Race for the Vaccine

Gilead Sciences seems to be leading in the race for a vaccination of Wuhan Virus. Remdesivir, despite recent negative results from preliminary China clinical trials, is GS’s best hope.
If successful, it would likely boost GS’s flailing stock price and give a huge boost to it’s bottom line.

Normally, a sucessful treatment for the over hyped Wuhan Virus would come as a great relief for the 7 billion residents shuttered in place on this tiny planet.

Images of economies coming back to life, full stadiums for sports and the naked cowboy returning to Times Square would bring much needed relief to all.

But hold on. This literal elixer of life may come at a huge cost.

You see Gilead Sciences, has a very disturbing history of overpricing it’s other wonder drugs. Namely Solvaldi a
hepatitis C drug and its HIV treatment known as “combination antiretroviral therapy,” or cART.

It has even been accused of blocking generic HIV treatments to maintain it’s high price for cCART.

https://www.google.com/amp/…

With respect to the outrageous high price for the Hep-C treatments of Solvaldi, it has been revealed that the executives at GS knew they could sell the treatment for less and still make a profit but chose to hold their price no matter how great the outrage.

https://www.google.com/amp/…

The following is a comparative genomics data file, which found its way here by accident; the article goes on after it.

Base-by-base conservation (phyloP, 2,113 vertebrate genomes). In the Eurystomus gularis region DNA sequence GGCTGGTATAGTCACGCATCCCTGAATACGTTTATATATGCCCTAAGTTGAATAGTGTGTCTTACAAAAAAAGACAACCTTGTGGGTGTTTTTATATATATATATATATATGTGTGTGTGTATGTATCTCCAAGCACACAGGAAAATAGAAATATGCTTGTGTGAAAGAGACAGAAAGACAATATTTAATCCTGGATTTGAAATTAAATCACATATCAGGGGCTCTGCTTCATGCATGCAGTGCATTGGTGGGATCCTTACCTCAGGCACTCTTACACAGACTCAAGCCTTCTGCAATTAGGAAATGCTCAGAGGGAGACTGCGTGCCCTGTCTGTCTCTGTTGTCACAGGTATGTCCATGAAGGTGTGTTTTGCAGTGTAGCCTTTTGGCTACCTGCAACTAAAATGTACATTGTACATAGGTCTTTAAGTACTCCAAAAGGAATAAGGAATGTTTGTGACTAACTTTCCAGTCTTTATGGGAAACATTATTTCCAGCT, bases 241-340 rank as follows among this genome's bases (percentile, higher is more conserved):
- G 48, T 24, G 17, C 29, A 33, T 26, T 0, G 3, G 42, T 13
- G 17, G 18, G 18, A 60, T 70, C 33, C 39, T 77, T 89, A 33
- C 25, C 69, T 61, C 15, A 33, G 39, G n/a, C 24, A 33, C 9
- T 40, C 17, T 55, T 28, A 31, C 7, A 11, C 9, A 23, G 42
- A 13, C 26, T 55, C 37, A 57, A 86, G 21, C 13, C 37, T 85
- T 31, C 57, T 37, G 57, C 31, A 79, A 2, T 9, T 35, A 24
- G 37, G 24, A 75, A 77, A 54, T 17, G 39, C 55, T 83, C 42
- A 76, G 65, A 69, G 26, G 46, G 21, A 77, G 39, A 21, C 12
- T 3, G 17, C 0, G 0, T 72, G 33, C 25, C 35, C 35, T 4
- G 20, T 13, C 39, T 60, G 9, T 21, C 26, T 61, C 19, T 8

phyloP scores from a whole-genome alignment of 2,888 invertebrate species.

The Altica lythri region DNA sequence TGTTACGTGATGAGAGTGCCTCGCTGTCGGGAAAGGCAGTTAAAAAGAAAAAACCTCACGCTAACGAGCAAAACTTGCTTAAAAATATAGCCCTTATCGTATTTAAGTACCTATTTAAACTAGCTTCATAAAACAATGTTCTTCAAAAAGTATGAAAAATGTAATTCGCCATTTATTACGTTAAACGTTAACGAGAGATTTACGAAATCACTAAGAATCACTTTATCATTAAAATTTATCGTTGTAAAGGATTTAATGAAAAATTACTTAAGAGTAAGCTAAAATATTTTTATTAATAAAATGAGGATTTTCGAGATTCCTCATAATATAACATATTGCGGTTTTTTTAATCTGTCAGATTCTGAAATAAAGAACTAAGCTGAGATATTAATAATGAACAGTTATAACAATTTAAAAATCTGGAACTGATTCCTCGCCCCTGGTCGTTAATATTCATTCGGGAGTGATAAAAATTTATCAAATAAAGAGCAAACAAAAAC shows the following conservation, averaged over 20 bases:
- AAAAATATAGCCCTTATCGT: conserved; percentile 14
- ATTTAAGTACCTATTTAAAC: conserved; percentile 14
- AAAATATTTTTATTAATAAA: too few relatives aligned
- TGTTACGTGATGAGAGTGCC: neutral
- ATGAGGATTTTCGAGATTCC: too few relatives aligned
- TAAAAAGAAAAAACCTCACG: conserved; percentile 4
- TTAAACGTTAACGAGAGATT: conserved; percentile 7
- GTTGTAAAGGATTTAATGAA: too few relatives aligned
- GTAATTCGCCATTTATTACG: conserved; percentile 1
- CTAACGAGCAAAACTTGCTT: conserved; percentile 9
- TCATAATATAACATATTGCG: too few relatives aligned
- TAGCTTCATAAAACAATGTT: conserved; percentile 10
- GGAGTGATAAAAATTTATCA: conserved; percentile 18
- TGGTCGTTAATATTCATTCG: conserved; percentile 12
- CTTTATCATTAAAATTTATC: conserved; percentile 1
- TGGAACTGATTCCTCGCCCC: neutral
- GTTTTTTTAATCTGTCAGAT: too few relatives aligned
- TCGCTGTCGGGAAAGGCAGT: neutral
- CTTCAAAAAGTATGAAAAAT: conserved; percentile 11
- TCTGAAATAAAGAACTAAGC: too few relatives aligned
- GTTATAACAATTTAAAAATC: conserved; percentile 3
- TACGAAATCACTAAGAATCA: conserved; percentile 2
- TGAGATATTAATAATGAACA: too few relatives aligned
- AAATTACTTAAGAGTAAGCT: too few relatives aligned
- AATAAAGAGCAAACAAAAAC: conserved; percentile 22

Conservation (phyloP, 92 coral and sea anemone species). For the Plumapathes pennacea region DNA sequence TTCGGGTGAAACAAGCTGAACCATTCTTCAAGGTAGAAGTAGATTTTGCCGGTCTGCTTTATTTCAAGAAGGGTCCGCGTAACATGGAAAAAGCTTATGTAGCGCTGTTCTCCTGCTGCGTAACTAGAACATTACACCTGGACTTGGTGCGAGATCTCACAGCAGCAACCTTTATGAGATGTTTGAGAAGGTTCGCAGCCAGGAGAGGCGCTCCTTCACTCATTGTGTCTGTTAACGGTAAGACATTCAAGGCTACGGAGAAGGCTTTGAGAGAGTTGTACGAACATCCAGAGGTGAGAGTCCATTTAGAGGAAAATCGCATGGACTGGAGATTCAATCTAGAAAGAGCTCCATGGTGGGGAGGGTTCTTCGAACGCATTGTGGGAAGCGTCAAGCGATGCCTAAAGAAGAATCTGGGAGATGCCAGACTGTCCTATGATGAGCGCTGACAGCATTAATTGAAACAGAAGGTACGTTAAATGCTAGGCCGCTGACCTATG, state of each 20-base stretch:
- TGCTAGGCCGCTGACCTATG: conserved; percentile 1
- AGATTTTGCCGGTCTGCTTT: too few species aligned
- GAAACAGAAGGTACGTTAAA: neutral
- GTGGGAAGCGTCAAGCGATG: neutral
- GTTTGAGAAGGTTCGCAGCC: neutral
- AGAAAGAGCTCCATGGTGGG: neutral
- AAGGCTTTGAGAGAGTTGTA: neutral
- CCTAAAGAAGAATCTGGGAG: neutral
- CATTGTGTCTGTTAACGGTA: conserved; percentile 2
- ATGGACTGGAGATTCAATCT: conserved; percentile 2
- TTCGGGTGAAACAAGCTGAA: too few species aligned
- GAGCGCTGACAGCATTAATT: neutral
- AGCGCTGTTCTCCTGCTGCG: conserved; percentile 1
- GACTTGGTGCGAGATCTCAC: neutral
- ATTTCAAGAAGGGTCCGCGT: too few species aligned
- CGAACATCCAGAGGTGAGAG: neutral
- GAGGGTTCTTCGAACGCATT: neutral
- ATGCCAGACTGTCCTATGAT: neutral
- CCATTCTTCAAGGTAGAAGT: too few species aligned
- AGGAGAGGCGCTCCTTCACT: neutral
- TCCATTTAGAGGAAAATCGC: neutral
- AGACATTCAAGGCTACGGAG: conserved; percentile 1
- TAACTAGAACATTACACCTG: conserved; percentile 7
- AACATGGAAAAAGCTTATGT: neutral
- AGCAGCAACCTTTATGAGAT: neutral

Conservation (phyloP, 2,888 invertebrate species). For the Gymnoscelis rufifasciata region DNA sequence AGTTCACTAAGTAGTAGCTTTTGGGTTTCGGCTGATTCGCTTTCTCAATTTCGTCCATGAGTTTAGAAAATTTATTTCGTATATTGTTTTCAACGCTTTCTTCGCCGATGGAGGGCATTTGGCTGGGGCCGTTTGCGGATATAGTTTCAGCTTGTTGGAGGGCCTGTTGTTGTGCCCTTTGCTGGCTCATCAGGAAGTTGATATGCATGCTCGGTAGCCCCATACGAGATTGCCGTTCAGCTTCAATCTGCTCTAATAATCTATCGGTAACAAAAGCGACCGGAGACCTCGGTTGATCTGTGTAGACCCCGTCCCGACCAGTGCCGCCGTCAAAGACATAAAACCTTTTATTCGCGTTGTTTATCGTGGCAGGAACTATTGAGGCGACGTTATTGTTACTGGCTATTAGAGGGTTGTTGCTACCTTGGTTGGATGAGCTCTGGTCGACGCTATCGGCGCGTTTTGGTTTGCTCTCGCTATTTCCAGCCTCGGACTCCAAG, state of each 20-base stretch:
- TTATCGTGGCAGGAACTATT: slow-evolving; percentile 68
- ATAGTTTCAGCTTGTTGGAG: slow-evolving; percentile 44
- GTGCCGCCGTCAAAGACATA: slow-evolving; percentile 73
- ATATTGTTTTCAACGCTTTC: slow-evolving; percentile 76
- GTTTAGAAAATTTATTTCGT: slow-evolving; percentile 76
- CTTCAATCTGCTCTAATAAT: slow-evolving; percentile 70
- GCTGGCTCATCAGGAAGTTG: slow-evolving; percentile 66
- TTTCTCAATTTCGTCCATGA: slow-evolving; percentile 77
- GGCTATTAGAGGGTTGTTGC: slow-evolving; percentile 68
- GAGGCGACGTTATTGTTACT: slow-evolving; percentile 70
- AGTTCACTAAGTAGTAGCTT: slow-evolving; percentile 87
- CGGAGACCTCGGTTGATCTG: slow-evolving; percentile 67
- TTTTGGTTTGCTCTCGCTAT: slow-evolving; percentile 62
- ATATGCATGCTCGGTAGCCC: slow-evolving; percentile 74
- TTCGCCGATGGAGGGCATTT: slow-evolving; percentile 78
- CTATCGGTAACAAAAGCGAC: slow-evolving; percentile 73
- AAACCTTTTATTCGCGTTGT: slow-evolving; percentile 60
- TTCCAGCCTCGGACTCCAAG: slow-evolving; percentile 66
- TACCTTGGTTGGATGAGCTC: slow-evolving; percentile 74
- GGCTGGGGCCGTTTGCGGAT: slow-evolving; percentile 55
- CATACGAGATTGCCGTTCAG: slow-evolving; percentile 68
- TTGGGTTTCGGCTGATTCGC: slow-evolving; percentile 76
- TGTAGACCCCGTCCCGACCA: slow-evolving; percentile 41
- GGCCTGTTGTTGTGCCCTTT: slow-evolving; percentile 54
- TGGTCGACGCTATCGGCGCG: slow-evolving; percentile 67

You see at Gilead Sciences as with other members of “Big Pharma”, social conscience and morality never enter the equation. And unlike doctors, whose profession is guided by the Hippocratic oath, many businesses do not adhere to a similar principle. Perhaps this is one of the biggest failings of profit-at-any-cost capitalism. Perhaps not. Each person must decide for themselves.

Whether you believe capitalism should instictively have a social conscience or be mandated by government to grow one, it seems likely that Gilead Science will likely squeeze every last dollar out of the public directly or through government programs like Medicare and Medicaid. It’s apparently what they do.

Sir Alexander Fleming published his work on penicillin and did not seek a patent because he thought his discovery was too important to be restricted to all mankind . Some would say he was stupid for doing that.

 

-Misty Graves